Generally, designing codes isn’t a problem. The problem is operating them. And the biggest problem with operating them lies with one issue: how to deal fairly with a complaint.
If one makes the assumption that all accusations are untrue (or true), then everything is simple – but also unfair. For example, two good male friends of mine have suffered complaints against them. Let’s take A as an exemplar. A was accused of rape. The alleged incident took place without witnesses. Now, I knew A was the last person to have committed such a crime but – thankfully – I wasn’t involved in this. In fact, there were ulterior motives for the accusation, but none of that came out as there was no formal complaint and no investigation. It was all a matter of spoken and written allegations to anyone who was willing to listen. The complaint was assumed by many to be true because of two common but mistaken attitudes:
(1) “there’s no smoke without fire” and
(2) no one in their right mind would make such a complaint unless it were true.
Now, hopefully you agree with me that the law (or a code of conduct) has to protect everyone. So, if an accusation has been made against someone, it should be tested before being acted upon. Are there witnesses? What do they say? Are there previous complaints about the same behaviour from the same person? What was the outcome of those? Is there any evidence to support the allegation? What are the details?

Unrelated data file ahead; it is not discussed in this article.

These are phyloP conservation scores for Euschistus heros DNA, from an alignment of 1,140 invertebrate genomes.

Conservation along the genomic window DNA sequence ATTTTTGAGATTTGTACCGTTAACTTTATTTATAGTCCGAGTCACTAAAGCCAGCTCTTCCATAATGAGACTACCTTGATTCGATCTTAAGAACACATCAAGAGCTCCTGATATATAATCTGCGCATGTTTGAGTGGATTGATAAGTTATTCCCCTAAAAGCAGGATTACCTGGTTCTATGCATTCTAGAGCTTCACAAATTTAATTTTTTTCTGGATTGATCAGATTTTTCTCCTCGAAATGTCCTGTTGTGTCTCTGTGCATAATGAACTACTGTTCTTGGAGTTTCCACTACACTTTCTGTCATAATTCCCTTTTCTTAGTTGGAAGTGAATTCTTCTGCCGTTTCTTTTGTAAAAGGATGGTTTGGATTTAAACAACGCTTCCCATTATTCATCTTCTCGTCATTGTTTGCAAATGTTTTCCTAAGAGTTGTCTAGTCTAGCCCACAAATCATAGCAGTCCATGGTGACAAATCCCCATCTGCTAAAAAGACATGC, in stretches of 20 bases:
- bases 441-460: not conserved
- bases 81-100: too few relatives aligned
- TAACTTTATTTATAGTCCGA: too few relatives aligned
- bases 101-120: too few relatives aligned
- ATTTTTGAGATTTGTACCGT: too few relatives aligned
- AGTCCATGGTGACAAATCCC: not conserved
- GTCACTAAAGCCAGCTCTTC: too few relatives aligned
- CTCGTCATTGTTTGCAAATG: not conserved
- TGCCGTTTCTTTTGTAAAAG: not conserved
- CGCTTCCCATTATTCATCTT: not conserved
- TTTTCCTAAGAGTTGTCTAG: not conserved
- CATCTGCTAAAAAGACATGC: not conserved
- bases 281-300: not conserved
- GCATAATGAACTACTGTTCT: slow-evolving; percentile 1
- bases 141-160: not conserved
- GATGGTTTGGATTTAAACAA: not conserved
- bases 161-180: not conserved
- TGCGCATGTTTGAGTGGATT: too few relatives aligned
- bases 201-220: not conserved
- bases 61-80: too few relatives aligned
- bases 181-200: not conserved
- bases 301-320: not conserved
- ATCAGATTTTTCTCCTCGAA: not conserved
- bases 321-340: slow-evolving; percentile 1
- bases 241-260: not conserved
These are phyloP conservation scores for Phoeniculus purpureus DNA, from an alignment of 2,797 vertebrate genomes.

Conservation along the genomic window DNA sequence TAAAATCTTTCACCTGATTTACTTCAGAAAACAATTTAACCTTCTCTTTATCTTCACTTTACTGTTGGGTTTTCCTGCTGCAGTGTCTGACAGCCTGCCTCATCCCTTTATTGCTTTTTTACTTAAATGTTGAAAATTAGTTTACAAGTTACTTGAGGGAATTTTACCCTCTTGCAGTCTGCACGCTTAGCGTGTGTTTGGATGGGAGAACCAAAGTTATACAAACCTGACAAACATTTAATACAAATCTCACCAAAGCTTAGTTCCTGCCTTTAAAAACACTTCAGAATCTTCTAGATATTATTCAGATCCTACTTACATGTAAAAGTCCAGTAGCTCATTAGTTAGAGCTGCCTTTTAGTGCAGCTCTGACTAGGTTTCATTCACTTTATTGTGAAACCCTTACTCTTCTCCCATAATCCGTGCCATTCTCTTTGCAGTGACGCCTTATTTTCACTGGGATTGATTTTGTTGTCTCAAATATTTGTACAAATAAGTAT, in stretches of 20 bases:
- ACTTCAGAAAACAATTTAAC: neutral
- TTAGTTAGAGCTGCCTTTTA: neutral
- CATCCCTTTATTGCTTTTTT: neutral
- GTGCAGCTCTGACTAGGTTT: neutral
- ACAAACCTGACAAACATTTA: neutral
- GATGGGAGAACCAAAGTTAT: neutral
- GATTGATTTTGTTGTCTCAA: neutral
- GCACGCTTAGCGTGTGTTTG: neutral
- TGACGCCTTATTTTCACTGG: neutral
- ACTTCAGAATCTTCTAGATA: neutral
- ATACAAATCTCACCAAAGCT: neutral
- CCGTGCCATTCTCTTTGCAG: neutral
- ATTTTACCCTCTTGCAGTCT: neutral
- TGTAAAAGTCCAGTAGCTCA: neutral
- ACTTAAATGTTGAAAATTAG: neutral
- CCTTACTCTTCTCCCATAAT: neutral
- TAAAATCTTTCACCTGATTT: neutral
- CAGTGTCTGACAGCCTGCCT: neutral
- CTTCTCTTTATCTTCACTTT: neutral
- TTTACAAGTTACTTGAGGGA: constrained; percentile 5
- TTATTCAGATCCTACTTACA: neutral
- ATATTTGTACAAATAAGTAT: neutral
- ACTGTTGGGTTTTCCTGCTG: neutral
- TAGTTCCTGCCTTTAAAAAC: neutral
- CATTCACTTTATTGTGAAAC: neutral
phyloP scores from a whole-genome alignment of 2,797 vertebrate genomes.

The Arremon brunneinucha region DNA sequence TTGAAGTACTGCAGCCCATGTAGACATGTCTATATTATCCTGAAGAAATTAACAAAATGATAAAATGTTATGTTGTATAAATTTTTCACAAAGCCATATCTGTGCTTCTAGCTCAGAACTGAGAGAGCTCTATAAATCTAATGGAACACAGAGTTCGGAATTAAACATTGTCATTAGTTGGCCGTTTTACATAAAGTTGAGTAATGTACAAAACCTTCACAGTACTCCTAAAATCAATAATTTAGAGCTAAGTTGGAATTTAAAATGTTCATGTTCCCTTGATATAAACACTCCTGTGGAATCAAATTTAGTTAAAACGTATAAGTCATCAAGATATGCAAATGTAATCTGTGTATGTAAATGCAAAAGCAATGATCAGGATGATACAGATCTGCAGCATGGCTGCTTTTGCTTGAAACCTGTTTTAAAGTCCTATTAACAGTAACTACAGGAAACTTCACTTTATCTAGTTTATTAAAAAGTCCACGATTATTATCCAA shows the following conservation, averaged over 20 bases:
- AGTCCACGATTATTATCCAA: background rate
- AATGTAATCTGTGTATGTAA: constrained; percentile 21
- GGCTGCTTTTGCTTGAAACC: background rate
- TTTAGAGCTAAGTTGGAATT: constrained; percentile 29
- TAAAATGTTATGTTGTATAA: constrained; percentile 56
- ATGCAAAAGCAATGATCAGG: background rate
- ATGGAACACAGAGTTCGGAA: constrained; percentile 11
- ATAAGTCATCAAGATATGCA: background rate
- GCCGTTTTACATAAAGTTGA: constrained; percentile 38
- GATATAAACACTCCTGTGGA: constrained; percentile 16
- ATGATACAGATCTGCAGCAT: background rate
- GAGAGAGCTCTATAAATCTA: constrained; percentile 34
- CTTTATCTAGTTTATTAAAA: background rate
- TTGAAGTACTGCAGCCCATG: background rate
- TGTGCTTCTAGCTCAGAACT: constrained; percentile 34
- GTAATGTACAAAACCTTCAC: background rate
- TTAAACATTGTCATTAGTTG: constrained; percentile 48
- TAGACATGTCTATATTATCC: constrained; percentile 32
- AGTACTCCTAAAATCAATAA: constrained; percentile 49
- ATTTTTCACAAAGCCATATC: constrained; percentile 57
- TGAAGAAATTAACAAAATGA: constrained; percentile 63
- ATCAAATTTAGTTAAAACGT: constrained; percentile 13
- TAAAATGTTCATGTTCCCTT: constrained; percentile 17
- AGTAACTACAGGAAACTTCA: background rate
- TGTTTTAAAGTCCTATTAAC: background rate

As anyone who has been an investigator (and I spent many periods in my life a professional investigator, manager and trainer of wannabe investigators) knows, people lie. There are certain indicators of lies being told, most of which can be boiled down to vagueness or ‘I forget’. So detail is important. If you’ve ever watched a TV crime drama you’ll know how much of the solution comes from checking the details. This should hold for any accusation that has the power to destroy a person’s reputation within our communities. So, where’s the a code of conduct, those who have to administer it should also be aware of the basic tools for examining the evidence in order to come to a conclusion about whether or not a complaint may be true. without that, the rush to remedy one wrong – the missing stair syndrome – replaces it with a new wrong.